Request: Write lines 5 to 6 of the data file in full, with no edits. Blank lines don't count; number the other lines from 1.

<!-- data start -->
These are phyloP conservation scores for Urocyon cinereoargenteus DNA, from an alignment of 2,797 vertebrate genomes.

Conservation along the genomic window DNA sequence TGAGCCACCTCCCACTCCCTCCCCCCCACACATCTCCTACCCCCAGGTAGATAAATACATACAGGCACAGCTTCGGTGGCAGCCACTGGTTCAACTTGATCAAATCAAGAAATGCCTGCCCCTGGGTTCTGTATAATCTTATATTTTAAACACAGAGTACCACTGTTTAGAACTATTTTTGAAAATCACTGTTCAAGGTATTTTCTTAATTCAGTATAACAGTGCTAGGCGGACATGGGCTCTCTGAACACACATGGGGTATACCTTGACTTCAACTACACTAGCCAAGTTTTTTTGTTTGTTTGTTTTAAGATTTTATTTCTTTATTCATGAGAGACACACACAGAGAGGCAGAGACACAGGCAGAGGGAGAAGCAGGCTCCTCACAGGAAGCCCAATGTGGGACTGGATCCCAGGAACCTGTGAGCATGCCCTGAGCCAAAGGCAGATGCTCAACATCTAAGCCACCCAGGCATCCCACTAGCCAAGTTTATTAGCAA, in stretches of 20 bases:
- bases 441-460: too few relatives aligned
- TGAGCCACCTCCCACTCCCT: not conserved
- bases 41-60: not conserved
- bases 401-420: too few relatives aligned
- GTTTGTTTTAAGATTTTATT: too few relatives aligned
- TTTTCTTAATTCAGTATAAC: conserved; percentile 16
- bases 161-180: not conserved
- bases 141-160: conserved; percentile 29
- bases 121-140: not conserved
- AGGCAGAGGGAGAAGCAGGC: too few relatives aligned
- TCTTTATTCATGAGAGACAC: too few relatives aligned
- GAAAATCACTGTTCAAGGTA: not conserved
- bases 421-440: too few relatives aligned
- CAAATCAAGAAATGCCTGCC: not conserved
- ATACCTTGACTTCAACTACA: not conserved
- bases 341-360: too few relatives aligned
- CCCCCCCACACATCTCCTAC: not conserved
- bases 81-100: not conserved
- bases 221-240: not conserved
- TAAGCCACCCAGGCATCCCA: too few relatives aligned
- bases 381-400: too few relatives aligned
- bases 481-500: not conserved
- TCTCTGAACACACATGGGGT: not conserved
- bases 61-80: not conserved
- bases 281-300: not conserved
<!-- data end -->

- bases 41-60: not conserved
- bases 401-420: too few relatives aligned